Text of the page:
The Potential for Bias in Capital Juries
Gonzalez-Perez, Margaret, Justice System Journal
Note on Research
The Potential for Bias in Capital Juries*
In recent years, the death penalty has grown more popular with the general public. According to Gallup Polls, 66 percent of Americans favor capital punishment for those convicted of murder (Gallup, 2000). Other survey research indicates that as much as 80 percent of the general public supports the death penalty (Borg, 1997; Fox, Radelet, and Bonsteel, 1990-91; Moore, 1994:4; Young, 1992). This development has led scholars to wonder if these attitudes extend to bias in capital juries.
This study explores the issue of potential bias in capital juries and attempts to identify the correlates of juror attitudes about the death penalty in two Louisiana parishes: East Baton Rouge and Tangipahoa. While both parishes are located in the southeastern area of the state, East Baton Rouge is more densely populated and is the seat of government for the state. Tangipahoa's population is more widely distributed and more rural than that of East Baton Rouge. Despite these differences, both parishes yielded similar population characteristics in this study. Sixty-seven percent of the Tangipahoa population indicated support for the death penalty, compared to 65 percent in East Baton Rouge. In Tangipahoa, 8 percent of respondents identified themselves as liberal and 49 percent as conservative, while 13 percent of East Baton Rouge respondents identified themselves as liberal and 39 percent as conservative. Partisan identification was very similar, with Tangipahoa yielding 46 percent Democrat and 37 percent Republican; East Baton Rouge was 43 percent Democrat and 38 percent Republican. Income levels were comparable, as well, with a mean of $32,556 in Tangipahoa and $37,530 in East Baton Rouge. Race distributions differed, as Tangipahoa yielded a population of 82 percent white and 18 percent black, while East Baton Rouge was 66 percent white and 33 percent black (Mitchell, 1998; Statistical Abstract of the United States, 1998; Southern Media and Opinion Research, 1996).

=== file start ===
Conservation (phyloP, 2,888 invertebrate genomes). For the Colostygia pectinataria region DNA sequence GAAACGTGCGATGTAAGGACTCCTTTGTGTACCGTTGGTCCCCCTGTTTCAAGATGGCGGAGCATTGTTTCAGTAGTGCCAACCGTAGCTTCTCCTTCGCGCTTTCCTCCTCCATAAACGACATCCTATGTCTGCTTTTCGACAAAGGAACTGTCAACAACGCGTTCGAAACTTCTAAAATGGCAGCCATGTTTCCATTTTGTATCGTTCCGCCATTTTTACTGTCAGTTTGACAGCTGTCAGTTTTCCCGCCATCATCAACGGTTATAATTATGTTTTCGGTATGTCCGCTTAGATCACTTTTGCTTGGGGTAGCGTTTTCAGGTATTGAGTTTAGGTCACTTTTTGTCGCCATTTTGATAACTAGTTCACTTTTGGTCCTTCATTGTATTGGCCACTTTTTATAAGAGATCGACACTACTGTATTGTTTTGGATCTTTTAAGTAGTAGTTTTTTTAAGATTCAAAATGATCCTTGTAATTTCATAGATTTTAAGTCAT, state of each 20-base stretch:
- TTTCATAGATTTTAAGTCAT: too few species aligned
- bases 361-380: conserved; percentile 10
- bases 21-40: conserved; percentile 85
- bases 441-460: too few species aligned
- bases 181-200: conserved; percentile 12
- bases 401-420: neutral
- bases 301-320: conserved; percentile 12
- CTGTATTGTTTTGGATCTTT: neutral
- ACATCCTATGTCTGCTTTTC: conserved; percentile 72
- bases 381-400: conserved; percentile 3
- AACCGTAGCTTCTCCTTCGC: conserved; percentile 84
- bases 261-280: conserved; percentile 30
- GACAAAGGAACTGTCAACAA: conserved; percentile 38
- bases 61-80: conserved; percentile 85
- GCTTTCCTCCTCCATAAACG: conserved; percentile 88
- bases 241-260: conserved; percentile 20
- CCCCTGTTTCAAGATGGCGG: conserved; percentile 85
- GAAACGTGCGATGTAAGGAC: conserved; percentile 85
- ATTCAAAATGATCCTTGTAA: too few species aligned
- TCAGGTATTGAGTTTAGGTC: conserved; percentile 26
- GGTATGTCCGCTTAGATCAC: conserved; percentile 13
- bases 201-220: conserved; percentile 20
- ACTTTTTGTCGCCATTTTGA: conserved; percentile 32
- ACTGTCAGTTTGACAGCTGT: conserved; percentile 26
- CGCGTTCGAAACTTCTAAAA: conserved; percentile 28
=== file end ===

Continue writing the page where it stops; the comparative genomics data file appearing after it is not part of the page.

As stated previously, recent polls indicate that between 74 and 80 percent of Americans favor the death sentence over life imprisonment (Borg, 1997; Fox, Radelet, and Bonsteel, 1990-91; Moore, 1994:4; Young, 1992). In one of the study sites, East Baton Rouge Parish, similar patterns have been noted. For example, from 1977 to 1989, jurors handed down life sentences in 86 percent of the first-degree murder trials and voted for the death penalty in only 13 percent of the cases.1 Yet from 1990 to 2001, jurors chose the death penalty for 94 percent of the first-degree murder cases and voted for life sentences in only 6 percent of these trials (District Attorney's Office of East Baton Rouge Parish current records). These numbers illustrate not only a shift in favor of the death penalty, but a virtual reversal in the propensity to vote for life sentences versus capital punishment. Shifts in both support for capital punishment and jury decisions in capital cases prompt this study of potential jury bias.
Social science recognizes religious practice as one of the most powerful influences on attitudes that tie into juror bias. Allport and Ross found that religious practice correlates highly with authoritarian attitudes, political intolerance, conservatism, and racial bias (Allport and Ross, 1967; Rokeach, 1969, 1970). In this research, churchgoers exhibited more racial bias than those who did not attend church, and the intensity of bias increased with the frequency of church attendance. In similar studies, Baptists and Christian fundamentalists demonstrated greater political conservatism and intolerance than all other denominations, leading researchers to conclude that "those who are highly and indiscriminately religious are very authoritarian with a higher tendency toward punitiveness and racial bias" (Russell, 1994:80; Erikson, Luttberg, and Tedin, 1988).
Social psychology research contends that people who exhibit these punitive attitudes and a bias toward conviction also favor the death penalty (Russell, 1994:85; Moran and Comfort, 1986; Bronson, 1970, 1981; Haney, 1980; Jurow, 1971). …